With brainstorming sessions, there’s a temptation to start having loose conversation and chatter that has nothing to do with the purpose of the meeting, so you should gently steer people back to the meeting’s agenda. Remember, however, that this is brainstorming, so keep the agenda simple and maintain order only when necessary.
2. Introduce some competition
When brainstorming ideas, it’s good to have a little competition. Create a “marketplace of ideas” atmosphere and allow others to freely challenge accepted norms. Make sure that everyone maintains respect for each other, but let your team members hash things out — a spirited discussion is what you want. Consider offering rewards for the best ideas.
3. Use ideation techniques
Ideation techniques are great for brainstorming activities because they force people out of their typical mode of thinking. For example, ask them to question assumptions. “We’ve always done it this way, but why do we do it this way? What are the benefits? What are the drawbacks? Is there an alternative?”
Another technique is to ask your team to “wish” for work-related things. Separate them into groups and ask them to come up with five to 10 wishes for what they would want to be different at the company.
Lots of other techniques can get your team’s creative juices flowing, so choose a few and insert them into the agenda for the next virtual brainstorming session. This is particularly helpful for virtual meetings because it’s harder to get into an inspired frame of mind when everyone is isolated, so this gives them a little push.
4. Be flexible
Brainstorming methods should never be rigid. Leave room for improvisation and let the session proceed organically. Don’t be afraid to shift directions if you don’t think your team is getting anywhere — just switch seamlessly to another ideation technique.
Be open to new approaches and empower participants to introduce ideas and take them in their natural direction. Don’t interrupt the flow because that’s where the magic happens in brainstorming.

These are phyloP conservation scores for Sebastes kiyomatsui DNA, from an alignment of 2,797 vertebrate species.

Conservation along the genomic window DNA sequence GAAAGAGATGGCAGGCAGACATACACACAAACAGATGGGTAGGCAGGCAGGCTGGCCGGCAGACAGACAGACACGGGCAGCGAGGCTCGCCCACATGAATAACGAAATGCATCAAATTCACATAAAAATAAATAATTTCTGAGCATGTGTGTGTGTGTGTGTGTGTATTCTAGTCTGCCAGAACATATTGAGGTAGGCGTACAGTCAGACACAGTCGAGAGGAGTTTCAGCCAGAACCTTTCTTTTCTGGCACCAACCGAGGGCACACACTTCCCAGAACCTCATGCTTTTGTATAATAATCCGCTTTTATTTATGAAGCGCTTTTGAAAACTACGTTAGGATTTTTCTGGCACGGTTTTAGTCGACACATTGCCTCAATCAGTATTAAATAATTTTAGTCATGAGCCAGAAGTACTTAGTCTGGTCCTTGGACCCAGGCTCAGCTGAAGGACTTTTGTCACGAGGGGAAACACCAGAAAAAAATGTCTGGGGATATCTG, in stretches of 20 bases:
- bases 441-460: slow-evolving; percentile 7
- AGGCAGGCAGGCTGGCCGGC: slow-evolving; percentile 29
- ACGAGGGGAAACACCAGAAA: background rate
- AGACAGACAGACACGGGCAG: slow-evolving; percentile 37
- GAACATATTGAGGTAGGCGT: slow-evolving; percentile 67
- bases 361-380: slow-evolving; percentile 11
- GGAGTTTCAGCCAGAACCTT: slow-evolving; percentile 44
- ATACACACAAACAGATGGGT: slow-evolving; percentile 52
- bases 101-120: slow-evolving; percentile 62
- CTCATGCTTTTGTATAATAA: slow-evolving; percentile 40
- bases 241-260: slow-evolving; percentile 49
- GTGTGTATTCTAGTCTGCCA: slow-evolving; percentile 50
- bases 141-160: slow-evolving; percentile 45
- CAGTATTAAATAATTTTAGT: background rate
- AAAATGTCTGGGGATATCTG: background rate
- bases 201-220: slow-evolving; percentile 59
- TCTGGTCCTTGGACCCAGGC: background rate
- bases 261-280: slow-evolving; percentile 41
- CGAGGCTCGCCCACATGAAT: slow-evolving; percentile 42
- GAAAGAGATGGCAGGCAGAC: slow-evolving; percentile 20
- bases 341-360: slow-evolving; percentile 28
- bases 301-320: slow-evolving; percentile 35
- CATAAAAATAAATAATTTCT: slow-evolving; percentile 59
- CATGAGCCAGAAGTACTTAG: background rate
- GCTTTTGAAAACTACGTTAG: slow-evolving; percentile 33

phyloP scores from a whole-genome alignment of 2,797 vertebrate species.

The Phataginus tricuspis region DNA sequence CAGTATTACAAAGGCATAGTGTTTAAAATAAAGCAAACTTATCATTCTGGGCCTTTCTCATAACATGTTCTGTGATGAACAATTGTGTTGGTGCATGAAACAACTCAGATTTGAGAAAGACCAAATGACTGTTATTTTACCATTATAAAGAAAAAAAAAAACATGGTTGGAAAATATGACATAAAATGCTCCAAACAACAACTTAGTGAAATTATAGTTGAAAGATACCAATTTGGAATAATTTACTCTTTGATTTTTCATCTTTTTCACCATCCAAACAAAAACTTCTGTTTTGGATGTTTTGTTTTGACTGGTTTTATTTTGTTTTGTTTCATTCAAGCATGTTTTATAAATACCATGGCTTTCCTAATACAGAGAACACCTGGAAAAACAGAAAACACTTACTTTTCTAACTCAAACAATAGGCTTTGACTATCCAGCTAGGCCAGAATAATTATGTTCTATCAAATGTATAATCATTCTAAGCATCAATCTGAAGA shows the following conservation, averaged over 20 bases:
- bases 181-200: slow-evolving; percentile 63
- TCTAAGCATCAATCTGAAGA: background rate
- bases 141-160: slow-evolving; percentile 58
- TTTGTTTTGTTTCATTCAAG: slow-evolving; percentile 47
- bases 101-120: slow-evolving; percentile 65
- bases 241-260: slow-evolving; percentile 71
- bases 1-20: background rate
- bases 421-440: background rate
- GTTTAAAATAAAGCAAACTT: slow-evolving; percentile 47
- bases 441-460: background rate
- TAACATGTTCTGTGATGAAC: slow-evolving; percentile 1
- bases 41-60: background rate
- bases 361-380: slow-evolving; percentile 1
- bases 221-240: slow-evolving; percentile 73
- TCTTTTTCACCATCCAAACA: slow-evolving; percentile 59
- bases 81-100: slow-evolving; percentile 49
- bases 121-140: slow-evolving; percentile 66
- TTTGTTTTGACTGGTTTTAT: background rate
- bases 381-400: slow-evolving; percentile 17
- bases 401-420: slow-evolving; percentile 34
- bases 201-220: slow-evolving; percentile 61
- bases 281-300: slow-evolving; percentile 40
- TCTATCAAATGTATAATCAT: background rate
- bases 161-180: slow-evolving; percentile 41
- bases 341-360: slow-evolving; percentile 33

5. Use the right software
Nothing derails a virtual brainstorming session like a meeting that people can’t figure out how to join or confusing features and technical issues that disrupt the process. Therefore, you should spend time picking out the right video conferencing software.
Determine which type of video conferencing is best for your team and allow everyone to try a few options out to determine which one they like the most. Then, whether you schedule a Google Meet session or a Zoom call, you’ll know that software won’t create an issue.
Do a practice run as soon as possible
Perhaps the most important brainstorming tip is to just do it. Don’t hem and haw about how you’ll set it up or what the agenda should look like — just jump into one and see how it goes. Take notes and see where you were productive and how you can improve.
You may find that the video conferencing software you used just didn’t cut it. That’s OK; try another platform. Or maybe your team frequently got off-topic. Set some more ground rules early on and be more firm with your meeting management. Perhaps people were afraid to open up. In that case, try starting the conversation yourself and loosening up your oversight of the meeting.
Whatever the case, the best way to start getting the most out of virtual brainstorming sessions is through trial and error. What works for some might not work for others, so you’ve got to find your team’s sweet spot. Set a session up at your next opportunity.
View more information: https://www.fool.com/the-blueprint/virtual-brainstorming/